Some models opted for digital interfaces &#40;Hamilton Beach Durathon Digital left&#41; while kept it classic and analog &#40;Sunbeam Steam Master  right&#41;. Unless you're bothered by the small type of most digital interfaces  we didn't find either style to be better or worse.
Some models opted for digital interfaces (Hamilton Beach Durathon Digital,left) while kept it classic and analog (Sunbeam Steam Master, right). Unless you're bothered by the small type of most digital interfaces, we didn't find either style to be better or worse.

Next up in our ease of use testing was the Shark Ultimate Professional GI505, which scored a 7 out of 10. The Shark has a nice cord design, handled well, and was able to get into tight spaces with ease (though with not quite as much aplomb as the Rowentas). It lost some points due to the opening of its water tank. It tends to splash a bit if you don't pour the water perfectly, which can make filling it directly from a sink a messy affair. The Oliso TG1100 also scored a 7. It has the longest power cord of any of the models we tested, and was one of the easiest models to fill up with water. Its only real downside was its heavy weight, which made it feel a bit clunkier in terms of handling. It also has a foot that automatically raises the iron off the board if you let go of the handle.This was a very polarizing feature, half our testers loved it and the other half hated it, so we left it out of our scoring.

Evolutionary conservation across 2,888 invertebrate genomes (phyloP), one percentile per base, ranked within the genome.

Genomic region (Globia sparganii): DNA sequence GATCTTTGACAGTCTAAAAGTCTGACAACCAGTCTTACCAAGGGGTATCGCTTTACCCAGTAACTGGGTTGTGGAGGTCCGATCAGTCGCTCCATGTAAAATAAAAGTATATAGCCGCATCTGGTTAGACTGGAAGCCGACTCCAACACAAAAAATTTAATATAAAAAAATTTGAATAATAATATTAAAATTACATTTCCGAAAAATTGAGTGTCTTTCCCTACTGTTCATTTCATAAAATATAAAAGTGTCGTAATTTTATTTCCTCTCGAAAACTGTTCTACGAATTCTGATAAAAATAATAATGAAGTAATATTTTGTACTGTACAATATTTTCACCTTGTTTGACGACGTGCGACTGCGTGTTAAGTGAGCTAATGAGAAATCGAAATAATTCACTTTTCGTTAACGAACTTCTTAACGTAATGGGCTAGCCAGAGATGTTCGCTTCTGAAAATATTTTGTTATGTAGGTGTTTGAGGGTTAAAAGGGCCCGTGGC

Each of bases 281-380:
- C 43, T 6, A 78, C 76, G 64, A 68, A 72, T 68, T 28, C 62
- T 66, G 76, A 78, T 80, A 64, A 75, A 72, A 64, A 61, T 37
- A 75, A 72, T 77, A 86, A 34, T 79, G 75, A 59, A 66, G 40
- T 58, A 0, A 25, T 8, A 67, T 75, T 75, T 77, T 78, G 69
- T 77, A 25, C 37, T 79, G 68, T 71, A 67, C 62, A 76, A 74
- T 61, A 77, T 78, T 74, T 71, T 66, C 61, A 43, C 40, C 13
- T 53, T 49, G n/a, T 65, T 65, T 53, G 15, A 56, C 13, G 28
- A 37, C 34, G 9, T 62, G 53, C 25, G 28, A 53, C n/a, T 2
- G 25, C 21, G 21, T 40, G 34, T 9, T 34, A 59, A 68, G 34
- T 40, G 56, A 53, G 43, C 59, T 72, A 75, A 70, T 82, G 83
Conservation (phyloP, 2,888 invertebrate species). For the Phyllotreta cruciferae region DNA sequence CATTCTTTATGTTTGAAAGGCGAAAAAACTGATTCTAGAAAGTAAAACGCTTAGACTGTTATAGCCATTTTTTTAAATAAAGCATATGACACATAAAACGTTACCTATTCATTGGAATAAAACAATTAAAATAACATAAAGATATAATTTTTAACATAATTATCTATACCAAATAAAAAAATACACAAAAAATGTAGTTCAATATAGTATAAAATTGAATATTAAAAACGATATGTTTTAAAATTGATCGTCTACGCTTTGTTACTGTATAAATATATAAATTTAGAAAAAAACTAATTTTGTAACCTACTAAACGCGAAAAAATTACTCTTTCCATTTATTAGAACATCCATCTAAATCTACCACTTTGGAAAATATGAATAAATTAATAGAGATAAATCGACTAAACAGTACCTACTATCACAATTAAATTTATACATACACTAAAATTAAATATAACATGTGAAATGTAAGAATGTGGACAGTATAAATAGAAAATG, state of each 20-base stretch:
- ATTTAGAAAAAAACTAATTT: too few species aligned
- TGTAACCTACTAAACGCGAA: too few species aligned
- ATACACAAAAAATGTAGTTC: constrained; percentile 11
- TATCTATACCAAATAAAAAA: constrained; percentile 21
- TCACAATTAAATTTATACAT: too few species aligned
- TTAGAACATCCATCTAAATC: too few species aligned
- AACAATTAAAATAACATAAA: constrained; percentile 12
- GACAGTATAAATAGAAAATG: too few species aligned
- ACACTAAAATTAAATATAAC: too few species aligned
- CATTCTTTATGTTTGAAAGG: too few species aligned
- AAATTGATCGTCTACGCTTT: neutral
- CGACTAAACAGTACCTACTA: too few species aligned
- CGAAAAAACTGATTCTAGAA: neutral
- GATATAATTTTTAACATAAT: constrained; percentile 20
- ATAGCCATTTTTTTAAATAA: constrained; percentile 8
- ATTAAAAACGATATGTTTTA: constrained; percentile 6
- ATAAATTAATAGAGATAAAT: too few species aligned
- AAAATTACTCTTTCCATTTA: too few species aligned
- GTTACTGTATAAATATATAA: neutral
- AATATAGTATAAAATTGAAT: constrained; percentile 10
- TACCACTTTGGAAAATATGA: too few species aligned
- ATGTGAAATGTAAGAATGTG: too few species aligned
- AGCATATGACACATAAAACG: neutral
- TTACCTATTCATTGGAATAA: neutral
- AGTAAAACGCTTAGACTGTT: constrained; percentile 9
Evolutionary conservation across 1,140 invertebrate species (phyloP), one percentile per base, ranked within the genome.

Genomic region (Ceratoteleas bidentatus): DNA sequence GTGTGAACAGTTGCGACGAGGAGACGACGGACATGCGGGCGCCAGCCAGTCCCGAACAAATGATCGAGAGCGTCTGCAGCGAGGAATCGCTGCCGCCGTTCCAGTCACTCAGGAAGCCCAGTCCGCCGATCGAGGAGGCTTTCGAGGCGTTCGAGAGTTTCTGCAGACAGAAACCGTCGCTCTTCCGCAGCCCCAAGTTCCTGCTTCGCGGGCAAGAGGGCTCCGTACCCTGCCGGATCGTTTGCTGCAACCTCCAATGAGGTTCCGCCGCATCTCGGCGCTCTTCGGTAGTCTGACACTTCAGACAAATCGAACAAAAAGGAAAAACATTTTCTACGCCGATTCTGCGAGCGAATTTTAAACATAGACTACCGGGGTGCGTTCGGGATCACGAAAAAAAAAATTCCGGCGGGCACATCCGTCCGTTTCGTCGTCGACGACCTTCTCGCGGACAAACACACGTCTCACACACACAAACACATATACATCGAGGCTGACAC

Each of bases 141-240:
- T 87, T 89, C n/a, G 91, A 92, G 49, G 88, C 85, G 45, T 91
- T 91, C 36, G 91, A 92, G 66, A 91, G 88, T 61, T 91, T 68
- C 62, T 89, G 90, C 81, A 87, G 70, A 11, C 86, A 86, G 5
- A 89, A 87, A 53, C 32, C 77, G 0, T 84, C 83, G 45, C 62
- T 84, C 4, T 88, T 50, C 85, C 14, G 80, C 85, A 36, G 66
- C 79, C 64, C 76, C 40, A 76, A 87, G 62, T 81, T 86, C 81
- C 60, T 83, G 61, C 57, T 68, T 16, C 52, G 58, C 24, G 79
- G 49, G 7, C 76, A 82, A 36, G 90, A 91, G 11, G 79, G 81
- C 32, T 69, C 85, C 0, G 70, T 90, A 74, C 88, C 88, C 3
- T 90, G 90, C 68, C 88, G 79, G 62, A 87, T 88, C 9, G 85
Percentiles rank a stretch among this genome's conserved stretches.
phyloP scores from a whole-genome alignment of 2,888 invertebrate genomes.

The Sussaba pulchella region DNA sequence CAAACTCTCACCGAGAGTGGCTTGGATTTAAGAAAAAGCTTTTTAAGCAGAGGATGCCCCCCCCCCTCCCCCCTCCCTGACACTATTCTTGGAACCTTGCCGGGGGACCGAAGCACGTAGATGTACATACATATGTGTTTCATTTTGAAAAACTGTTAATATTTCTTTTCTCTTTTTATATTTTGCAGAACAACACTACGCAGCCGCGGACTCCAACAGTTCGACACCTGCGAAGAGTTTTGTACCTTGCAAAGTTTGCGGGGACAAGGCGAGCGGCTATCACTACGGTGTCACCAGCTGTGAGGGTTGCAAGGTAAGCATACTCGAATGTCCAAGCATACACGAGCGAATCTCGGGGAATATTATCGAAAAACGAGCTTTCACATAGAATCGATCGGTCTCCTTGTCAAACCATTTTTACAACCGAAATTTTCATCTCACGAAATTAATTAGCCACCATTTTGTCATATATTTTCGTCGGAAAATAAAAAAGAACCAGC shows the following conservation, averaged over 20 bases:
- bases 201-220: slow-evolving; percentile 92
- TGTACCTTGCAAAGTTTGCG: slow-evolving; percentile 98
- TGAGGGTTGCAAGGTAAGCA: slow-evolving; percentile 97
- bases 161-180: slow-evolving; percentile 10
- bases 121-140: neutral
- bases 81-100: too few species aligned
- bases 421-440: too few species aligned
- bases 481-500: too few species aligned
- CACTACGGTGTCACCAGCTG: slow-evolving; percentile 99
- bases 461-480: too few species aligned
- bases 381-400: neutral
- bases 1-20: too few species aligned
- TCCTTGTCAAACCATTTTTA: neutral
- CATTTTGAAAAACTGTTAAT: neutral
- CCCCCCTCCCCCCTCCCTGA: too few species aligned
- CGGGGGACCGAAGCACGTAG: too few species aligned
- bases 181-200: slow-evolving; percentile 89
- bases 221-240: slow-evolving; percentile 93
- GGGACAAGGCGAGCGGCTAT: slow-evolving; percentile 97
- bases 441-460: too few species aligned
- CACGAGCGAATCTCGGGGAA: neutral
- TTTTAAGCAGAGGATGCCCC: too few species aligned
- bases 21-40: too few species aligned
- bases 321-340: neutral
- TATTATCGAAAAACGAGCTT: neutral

We really liked the Steam Master's retractable cord.
We really liked the Steam Master's retractable cord.

Leading off the last group in our ease of use testing is the Sunbeam Steam Master, which earned a 6 out of 10. It endeared itself to our testers with its retractable cord, which made clean up and storage a breeze. However, its handling felt average, and the fill hole for the water tank is awkwardly placed, making it near impossible to fill it directly from a sink faucet. The Hamilton Beach Durathon Digital 19900 matched the Shark in ease of use, scoring a 6 as well. It earned this score by being just slightly above average across the board. Its cord has a decent design that doesn't get in the way too much, it's fairly lightweight and handles relatively comfortably, and while its water tank is not the easiest to fill, it can be done directly from a sink faucet without too much trouble. At the bottom of the ease of use bracket was the Black and Decker D2030, which picked up a score of 5. While getting the lowest score sounds bad, a 5 is not a terrible score in the scheme of things, so it's no reason to completely write the D2030 off. However, it did feel a bit less ergonomic and pleasant to handle than the other models we tested, and Its cord design and ease of filling the water tank were just mediocre.